Strategic Goals 2

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Improvement of Weather
and Climate Prediction
Strategic Goal2

Research Director:Hiroyasu Hasumi (JAMSTEC)
Research Director : Hiroyasu Hasumi (JAMSTEC)

For Accurate Weather and Climate Prediction

The Arctic environment is undergoing rapid change amidst global warming. This impact is spreading outside the Arctic, leading to an increase in extreme events in mid-latitude areas.

The need for accurate weather and climate prediction is growing, including for adaptation to environmental changes in the Arctic, to prepare for disasters caused by extreme events outside the Arctic region, and to evaluate the economic benefits of Arctic utilization and development.

Additionally, obtaining a perspective regarding the potential of long-term, irreversible climate changes caused by shifts in the Arctic environment is essential in order to consider the future of the global environment and human society.

To respond to these needs, it is firstly necessary to scientifically elucidate how the Arctic environment formation came to be as it is today as well as its change mechanisms, and to study how these are related to weather and climate in regions outside the Arctic.

Secondly, in addition to developing numerical models to express the related processes in precise detail, we need to use these numeric climate models to develop methods for predicting weather and climate-related phenomena on a range of time scales, as well as organize the relevant data.

In our research to elucidate the mechanisms of climate change related to the Arctic region and its prediction, the key requirement at the present stage is to maintain a clear awareness of how these scientific findings can be applied to disaster prevention and adaptation on a range of time scales, and to link these to new prediction methods and new means to provide forecast information.

Waves propagated under sea ice (photo), and the results of wave simulation in the Arctic Ocean in summer (figure)
Waves propagated under sea ice (photo), and the results of wave simulation in the Arctic Ocean in summer (figure)
Photo/Figure: Takehiko Nose (The University of Tokyo)

From Extreme Weather to Global Warming

In Strategic Goal 2, we will elucidate the remote connection of weather and climate and assess their predictability with a view toward improving weather and climate prediction.


  • We will identify the mechanisms behind the occurrence of Arctic-derived extreme events in and outside the Arctic region, and present practical indicators of their occurrence as well as a future perspective under the progression of global warming.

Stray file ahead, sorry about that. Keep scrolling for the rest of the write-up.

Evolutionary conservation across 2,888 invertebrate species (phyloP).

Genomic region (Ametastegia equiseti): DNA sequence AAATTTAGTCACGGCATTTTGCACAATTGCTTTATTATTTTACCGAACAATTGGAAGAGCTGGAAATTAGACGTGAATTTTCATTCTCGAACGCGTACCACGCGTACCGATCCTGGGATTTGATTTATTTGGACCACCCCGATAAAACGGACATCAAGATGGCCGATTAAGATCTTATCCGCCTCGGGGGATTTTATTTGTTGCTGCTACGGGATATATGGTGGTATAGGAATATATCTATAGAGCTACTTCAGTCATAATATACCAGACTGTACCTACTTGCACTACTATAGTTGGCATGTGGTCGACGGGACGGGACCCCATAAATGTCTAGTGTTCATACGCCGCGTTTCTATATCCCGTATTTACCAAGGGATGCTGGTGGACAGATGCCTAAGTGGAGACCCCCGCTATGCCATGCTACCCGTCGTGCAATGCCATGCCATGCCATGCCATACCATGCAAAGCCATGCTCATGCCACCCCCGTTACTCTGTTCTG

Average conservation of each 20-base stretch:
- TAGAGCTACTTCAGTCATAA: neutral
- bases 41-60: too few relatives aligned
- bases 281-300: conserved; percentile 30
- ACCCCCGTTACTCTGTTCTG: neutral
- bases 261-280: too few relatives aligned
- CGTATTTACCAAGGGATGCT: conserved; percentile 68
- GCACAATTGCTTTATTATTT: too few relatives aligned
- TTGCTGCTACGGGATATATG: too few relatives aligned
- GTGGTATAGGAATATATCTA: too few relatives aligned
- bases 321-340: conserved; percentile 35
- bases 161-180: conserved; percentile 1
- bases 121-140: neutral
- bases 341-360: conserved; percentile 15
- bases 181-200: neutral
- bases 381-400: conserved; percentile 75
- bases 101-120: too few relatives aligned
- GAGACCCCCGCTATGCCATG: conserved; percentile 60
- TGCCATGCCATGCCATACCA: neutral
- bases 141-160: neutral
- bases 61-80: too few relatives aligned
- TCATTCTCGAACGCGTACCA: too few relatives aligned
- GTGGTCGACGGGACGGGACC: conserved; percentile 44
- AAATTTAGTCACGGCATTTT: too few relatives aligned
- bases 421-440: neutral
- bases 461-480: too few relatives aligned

• By improving the expression of Arctic climate processes, we will contribute to the sophistication of numerical climate models, and link this to improved weather and climate prediction in both the Arctic region and globally, on time scales ranging from day-to-day to multi-year, as well as expanding our ability to forecast over a longer period.
  • We will elucidate the progression of warming in the Arctic region as well as the mechanisms behind warming amplification, and deepen our understanding of resulting climate change over a time scale of longer than several decades.

Towards Adaptation to Climate Change

The distinctive feature of Strategic Goal 2 is that we aim to achieve more reliable weather and climate prediction, over a greater time span than previously. This will allow us to assess the current state and analyze the causes of ongoing climate change in the Arctic region and associated extreme events, helping us to obtain a clearer picture of the future perspective. By providing data on environmental changes to local residents and governments in the Arctic region, we will contribute to the formulation of climate change adaptation measures.

Additionally, assessing the current state and analyzing the causes of Arctic-derived climate change and extreme events in the mid-latitude regions, especially Japan, will allow us to present information related to daily weather forecasts, short-to-mid-term climate prediction and the long-term climate change perspective with a higher level of reliability than in the past. This will allow Japan to prepare practical disaster preparation and adaptation measures against Arctic-derived extreme events, and we hope that these findings will help deepen understanding of the impact of the Arctic region on Japan’s weather and climate among the country’s citizens.